A new cosmological model is presented here. The model proposes that inertia is caused as follows: as an object accelerates, for example, to the right, a Rindler horizon forms to its left allowing fewer Unruh wavelengths to exist between the object and the horizon. This can be thought of as a Rindler-scale Casimir effect or as ‘horizon wave censorship’ in which partial waves would provide information from behind the horizon so cannot be allowed. This effect suppresses Unruh radiation on the left side of the object causing a net radiative force that opposes its acceleration, predicting the standard inertial mass. In this model, very long wavelengths of Unruh radiation are also suppressed in the same way by a Hubble-scale Casimir effect (or a Hubble-scale censorship) causing a new detectable effect: a loss of inertia at very low accelerations. This effect predicts the cosmic acceleration, and galaxy rotation without dark matter, both without any adjustable parameters. The same model applied to Hawking radiation from the Hubble edge predicts the visible gravitational mass of the cosmos, that this mass increases as it expands, and that it had a hot start: a Cosmic Microwave Background (CMB). This model also predicts a suppression of variation on the largest scales in agreement with the low-l CMB anomaly recently seen by the Planck satellite. This cosmological model is preliminary, but is directly testable and a laboratory experiment will be proposed.

Reference: McCulloch, M.E., 2014. A toy cosmology using a Hubble-scale Casimir effect. Galaxies, 2, 81-88. link

Sunday 16 March 2014

MiHsC: no tuning required

One of the advantages that MiHsC (Modified inertia due to a Hubble-scale Casimir effect) has over other hypotheses like dark matter is that it makes successful predictions of galaxy rotation without any 'arbitrary tuning'. Consider dark matter, this is extra invisible matter added to galaxies to explain why, despite their fast rotation, they do not explode because of centrifugal forces. Dark matter is added specifically to make the predictions of Newton's gravity law (or GR) fit the observed galactic rotation, but dark matter requires a lot of tuning: it is added ad hoc where needed. This means as much information goes into setting up the hypothesis as is released by its predictions, so you gain no information (dark matter is not predictive).

Now consider MiHsC. This works by reducing the inertial mass in a new way for very low accelerations, reducing the inertial outward tendency of stars at the edges of galaxies. The MiHsC prediction for the orbital velocity of stars is derived from only four parameters; the gravitational constant G, the 'visible' mass M, the speed of light (c) and the Hubble scale (Theta). All these parameters are well observed (the worst known are M which depends on the stellar mass to light ratio and the Hubble scale with an error of 9 percent) so there is no arbitrary wriggle room and yet MiHsC predicts galaxies and galaxy clusters well (see the reference below).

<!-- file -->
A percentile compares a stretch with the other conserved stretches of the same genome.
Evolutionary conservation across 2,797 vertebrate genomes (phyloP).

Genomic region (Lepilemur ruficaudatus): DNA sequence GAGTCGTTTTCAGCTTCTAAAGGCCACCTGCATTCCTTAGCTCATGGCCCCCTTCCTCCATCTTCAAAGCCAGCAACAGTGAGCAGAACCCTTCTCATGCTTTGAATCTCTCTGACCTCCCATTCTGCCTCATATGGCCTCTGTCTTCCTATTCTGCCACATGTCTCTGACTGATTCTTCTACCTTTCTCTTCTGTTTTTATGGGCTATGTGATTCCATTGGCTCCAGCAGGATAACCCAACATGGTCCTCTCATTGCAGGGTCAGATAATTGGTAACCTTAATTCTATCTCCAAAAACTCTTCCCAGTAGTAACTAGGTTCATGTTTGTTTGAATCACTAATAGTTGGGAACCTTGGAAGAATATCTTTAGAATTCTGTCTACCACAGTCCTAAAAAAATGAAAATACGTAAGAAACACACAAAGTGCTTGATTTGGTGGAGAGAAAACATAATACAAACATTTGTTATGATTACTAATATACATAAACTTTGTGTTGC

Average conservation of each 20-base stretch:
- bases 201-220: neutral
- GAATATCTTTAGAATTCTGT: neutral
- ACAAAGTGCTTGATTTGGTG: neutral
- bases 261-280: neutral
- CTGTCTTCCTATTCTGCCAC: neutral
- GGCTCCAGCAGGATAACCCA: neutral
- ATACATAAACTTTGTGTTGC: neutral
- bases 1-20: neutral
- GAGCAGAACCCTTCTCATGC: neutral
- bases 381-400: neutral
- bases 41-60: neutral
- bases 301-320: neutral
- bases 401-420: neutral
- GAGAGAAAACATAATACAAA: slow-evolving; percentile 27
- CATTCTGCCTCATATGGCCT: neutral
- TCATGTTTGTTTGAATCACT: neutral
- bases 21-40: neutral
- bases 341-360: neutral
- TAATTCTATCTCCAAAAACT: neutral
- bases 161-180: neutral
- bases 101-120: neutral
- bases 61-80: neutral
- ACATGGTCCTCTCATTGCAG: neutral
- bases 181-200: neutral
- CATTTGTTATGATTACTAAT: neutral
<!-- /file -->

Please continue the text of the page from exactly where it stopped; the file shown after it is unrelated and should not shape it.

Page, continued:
There should be a quantitative way to assess theories based on a ratio of the accuracy of their predictions divided by the amount of initial ad hoc tuning you have to do. With this method the completely arbitrary dark matter would score very low, MoND (Modified Newtonian Dynamics) with its single arbitrary adjustable parameter (a0) would score a bit higher, but MiHsC with no arbitrary adjustable parameters at all would have an infinite score. Of course, there are other kinds of assumption in MiHsC, for example the existence of Unruh radiation, but none of these assumptions are arbitrary ones.

McCulloch, M.E., 2012. Testing quantised inertia on galactic scales. Astrophys. Space Sci., 342, 2, 575-578. Journal / Preprint

Saturday 1 March 2014

How to solve a problem like big G.

I've just returned from a Royal Society meeting at their new Chicheley Hall (cunningly designed to get scientists to actually talk to each other) titled: "The Newtonian constant of gravitation: a constant too difficult to measure?" There was so much in the meeting that was fascinating and amusing that it will take a few blogs to cover it, but my overall impression was that, although I have no bias either way whether G is constant, the experimenters are limiting themselves by their assumption that it is.